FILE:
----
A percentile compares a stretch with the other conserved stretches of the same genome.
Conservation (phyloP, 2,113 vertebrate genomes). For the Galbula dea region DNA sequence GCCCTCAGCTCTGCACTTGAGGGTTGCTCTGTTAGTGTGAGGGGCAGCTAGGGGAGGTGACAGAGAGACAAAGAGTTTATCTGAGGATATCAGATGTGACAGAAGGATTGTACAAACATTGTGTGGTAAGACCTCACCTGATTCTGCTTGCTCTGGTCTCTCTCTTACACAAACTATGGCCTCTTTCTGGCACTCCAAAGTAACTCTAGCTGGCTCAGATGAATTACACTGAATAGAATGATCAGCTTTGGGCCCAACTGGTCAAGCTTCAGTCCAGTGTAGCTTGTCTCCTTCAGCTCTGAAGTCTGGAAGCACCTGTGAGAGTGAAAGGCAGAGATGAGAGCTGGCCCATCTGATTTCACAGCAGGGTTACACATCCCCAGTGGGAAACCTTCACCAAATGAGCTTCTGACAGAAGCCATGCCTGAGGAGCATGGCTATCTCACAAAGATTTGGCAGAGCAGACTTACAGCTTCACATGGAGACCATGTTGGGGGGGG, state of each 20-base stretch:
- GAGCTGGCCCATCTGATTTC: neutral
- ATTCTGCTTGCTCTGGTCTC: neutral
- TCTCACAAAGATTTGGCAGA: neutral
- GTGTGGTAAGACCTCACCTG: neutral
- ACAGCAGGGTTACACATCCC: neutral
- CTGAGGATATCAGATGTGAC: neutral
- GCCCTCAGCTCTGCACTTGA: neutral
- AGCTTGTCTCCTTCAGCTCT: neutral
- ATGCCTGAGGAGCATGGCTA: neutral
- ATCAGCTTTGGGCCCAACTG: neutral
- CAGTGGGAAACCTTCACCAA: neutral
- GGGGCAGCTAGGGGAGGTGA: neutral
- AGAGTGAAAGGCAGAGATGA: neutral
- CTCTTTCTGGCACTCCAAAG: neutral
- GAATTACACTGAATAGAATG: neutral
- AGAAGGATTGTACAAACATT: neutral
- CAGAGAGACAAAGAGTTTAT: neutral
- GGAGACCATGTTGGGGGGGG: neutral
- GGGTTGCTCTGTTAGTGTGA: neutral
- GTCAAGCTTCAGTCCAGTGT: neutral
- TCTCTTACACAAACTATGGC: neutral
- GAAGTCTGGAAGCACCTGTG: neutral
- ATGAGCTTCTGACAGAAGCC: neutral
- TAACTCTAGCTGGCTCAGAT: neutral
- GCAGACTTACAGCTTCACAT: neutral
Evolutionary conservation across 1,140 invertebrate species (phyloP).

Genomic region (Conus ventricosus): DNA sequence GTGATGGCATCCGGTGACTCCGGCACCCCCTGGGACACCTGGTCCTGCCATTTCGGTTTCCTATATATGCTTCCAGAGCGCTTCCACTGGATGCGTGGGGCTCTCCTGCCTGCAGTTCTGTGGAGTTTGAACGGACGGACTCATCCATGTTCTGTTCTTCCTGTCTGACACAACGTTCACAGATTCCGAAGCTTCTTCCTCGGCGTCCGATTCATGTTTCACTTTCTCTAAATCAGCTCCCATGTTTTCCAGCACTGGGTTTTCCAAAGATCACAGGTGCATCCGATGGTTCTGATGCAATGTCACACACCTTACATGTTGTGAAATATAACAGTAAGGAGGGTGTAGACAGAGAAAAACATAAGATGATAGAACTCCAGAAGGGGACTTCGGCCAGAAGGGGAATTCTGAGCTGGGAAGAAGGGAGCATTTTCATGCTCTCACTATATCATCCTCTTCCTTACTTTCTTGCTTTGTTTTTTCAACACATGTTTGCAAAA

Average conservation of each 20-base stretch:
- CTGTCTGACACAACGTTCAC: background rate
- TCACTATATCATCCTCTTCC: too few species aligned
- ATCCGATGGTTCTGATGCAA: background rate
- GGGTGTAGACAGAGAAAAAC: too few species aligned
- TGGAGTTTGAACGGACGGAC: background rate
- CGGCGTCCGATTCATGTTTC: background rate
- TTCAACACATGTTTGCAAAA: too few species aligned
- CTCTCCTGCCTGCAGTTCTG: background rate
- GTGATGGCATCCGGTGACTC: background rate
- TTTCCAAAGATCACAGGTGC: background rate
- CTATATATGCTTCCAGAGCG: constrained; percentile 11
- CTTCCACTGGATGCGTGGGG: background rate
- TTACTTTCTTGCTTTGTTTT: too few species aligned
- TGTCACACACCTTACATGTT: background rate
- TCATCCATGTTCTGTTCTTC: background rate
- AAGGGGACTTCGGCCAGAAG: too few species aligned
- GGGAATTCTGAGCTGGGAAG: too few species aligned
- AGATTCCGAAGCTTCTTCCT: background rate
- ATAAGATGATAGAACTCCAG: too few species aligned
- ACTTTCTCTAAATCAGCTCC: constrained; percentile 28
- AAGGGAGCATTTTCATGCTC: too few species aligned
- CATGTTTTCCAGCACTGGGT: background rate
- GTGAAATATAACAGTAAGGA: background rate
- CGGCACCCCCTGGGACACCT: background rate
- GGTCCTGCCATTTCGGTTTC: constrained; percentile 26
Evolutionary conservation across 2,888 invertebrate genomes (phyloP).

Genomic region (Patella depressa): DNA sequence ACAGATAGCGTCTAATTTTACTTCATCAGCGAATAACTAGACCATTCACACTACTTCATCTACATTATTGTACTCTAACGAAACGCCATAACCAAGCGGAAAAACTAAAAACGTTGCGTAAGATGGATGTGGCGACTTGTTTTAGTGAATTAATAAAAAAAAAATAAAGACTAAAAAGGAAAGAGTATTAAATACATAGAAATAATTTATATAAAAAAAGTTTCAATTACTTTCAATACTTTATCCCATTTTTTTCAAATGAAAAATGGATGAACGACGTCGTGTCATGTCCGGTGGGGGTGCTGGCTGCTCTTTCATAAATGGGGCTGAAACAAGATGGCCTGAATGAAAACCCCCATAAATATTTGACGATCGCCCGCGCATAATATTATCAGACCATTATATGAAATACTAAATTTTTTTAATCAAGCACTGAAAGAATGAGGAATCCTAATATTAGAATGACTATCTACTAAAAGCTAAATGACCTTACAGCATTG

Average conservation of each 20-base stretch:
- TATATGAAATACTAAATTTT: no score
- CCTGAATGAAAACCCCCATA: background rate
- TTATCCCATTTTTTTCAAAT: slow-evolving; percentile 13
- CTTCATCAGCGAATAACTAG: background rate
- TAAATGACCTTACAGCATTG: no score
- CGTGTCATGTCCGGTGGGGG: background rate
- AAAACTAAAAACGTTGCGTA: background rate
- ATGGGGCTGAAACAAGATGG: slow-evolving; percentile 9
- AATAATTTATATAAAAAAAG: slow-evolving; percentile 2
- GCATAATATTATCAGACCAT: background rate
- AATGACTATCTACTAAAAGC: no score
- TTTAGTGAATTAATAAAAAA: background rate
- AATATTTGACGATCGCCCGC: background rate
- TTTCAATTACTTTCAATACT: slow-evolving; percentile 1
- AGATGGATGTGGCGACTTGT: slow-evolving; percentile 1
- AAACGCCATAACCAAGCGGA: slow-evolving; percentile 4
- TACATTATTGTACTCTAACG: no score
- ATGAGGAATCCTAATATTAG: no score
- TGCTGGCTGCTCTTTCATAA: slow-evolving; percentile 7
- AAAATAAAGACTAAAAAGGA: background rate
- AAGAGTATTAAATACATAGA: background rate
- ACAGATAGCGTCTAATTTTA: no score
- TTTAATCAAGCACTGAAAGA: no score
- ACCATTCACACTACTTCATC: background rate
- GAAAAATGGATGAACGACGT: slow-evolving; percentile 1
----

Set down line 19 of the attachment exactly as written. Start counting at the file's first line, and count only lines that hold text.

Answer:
- CAGAGAGACAAAGAGTTTAT: neutral